While political gridlock exists in Washington on most issues, there’s one topic both sides of the aisle have come to agree on: The Dodd-Frank Act has hurt small financial institutions.

The bill was always meant to curb predatory behavior by Wall Street’s biggest banks, but small banks and credit unions were wrongfully swept up in the law. The good news is that a bipartisan group of senators recently moved to address the harmful effects.

Last year, Cornerstone Advisors performed an in-depth analysis on the impacts of arduous post-crisis financial regulations on credit unions, and the results were not surprising: Burdensome, growing regulatory costs are limiting credit unions’ abilities to serve their customers. As of 2017, the cost totaled $6.1 billion, which translates into $115 per credit union household.

Negotiations on regulatory relief in the House threaten to unravel reforms approved by the Senate. Adobe Stock

Credit unions are not-for-profit, member-owned entities — and when a credit union makes money, that revenue goes back to our members in the various forms, which may include lower loan rates or higher interest returns, among other benefits.

Yet since the financial crisis, credit unions large and small, along with their community banking counterparts, have been saddled with overzealous regulations, despite the little risk we present to the financial system. In fact, small credit unions, those with less than $115 million in assets, bear the biggest brunt of regulatory burden when you compare the ratio of regulatory costs to assets.

Thankfully, we appear to be on the verge of actionable change. Last month, the Senate passed a commonsense Dodd-Frank reform bill, known as the Economic Growth, Regulatory Relief, and Consumer Protection Act, in a strong bipartisan vote. Over two-thirds of the Senate voted in favor of the bill. Now, the House is set to take up the bill and we hope they will pass it expeditiously.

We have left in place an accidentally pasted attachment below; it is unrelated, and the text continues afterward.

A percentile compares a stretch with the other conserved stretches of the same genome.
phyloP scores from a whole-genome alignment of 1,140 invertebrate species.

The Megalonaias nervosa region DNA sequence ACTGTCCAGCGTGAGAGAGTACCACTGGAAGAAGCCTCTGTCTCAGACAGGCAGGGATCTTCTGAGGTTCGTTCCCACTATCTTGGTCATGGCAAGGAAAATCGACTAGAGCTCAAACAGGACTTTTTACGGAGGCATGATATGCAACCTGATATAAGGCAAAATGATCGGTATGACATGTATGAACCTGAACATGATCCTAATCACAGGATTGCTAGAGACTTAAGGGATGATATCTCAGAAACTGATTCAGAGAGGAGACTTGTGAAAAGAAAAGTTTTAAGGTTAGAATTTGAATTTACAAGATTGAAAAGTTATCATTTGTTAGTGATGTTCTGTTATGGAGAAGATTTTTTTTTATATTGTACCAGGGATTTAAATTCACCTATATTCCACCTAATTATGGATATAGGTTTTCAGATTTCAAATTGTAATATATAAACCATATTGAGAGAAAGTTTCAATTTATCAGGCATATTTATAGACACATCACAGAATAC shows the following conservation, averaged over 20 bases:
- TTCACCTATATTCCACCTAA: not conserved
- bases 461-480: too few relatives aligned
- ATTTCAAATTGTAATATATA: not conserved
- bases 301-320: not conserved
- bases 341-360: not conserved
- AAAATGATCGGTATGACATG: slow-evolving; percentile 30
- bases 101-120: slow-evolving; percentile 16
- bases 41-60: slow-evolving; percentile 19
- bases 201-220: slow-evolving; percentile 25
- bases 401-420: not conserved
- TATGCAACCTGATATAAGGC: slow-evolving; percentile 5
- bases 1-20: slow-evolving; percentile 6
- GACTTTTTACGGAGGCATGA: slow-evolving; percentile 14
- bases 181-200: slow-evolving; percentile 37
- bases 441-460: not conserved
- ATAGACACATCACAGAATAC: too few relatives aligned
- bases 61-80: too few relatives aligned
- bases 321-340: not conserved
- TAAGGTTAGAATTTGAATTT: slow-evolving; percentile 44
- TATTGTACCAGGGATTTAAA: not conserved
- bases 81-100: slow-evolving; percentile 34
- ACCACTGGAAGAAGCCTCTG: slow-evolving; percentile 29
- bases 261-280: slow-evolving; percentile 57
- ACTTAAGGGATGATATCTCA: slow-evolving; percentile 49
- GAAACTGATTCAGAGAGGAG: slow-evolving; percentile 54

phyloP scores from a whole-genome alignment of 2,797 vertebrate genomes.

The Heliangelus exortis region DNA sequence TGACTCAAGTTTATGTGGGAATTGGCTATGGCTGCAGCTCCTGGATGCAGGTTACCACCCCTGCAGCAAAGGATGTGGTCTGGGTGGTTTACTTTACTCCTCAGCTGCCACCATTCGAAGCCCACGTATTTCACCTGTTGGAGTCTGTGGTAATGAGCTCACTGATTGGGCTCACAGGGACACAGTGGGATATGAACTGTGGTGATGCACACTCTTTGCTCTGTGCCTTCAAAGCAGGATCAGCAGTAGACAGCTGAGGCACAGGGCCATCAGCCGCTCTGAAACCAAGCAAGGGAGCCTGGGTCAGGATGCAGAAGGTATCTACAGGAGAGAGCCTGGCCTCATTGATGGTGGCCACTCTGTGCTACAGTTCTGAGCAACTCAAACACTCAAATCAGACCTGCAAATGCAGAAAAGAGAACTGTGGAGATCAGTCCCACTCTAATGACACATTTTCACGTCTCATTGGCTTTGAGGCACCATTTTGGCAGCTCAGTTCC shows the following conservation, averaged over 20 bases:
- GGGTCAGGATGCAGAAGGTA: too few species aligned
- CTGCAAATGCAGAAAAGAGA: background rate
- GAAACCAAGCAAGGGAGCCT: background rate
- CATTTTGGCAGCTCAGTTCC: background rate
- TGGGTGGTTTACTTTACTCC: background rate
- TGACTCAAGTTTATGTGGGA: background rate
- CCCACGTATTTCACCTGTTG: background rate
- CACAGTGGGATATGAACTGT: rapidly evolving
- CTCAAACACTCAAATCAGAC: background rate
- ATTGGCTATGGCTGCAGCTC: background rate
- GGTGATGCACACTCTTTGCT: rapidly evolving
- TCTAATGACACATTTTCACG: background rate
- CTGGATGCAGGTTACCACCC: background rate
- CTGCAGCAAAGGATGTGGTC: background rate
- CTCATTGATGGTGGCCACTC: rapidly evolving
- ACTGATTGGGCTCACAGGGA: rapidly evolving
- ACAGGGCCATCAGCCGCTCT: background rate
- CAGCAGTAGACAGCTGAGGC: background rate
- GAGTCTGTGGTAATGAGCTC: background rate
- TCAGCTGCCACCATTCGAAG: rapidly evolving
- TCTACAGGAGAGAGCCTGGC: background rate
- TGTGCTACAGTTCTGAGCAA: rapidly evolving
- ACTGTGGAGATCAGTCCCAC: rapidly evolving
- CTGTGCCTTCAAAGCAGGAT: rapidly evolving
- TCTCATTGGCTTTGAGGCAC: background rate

A recent Wall Street Journal editorial said the House “deserves to shape the final product,” a move that would likely stall efforts to pass the bill. This bill won’t satisfy everyone — and it shouldn’t. It is targeted reform to Dodd-Frank’s ill-fated provisions that lumped small lenders in with Wall Street megabanks. And, importantly, it passed the Senate with strong bipartisan support, which we all know can be a rare feat in today’s political climate. Any changes are likely to derail the bipartisan agreement and bring Congress back to square one. That’s concerning given that it’s taken nearly a decade for Congress to act on Dodd-Frank, first with the House’s Financial Choice Act in 2017 and with the Senate’s bipartisan package this year.

As we’re in the midst of an election year, full-on campaigning season is just around the corner. For those up for re-election, supporting bills that will help their constituents should be of great importance. The Senate bill in its current form will relieve credit unions and other community financial institutions from regulatory burdens that take away resources from banking customers. For those retiring from Congress, ushering in smart policymaking will create a legacy that lasts long after their offices have been cleaned out.

While there is more that should be done to help credit unions, the Senate regulatory relief bill is the best chance we have for seeing balancing regulatory relief for small institutions while ensuring the riskiest banks are still subject to oversight. Most importantly, this bill is for the customers of small financial institutions around the country, who rely on our institutions for their banking needs.

We can’t slow down progress now. Congress should enact the legislation as soon as possible and use that momentum to continue to work on additional ways to provide regulatory relief to credit unions and small banks.

Jim Nussle

Jim Nussle

Jim Nussle is the president and CEO of the Credit Union National Association.

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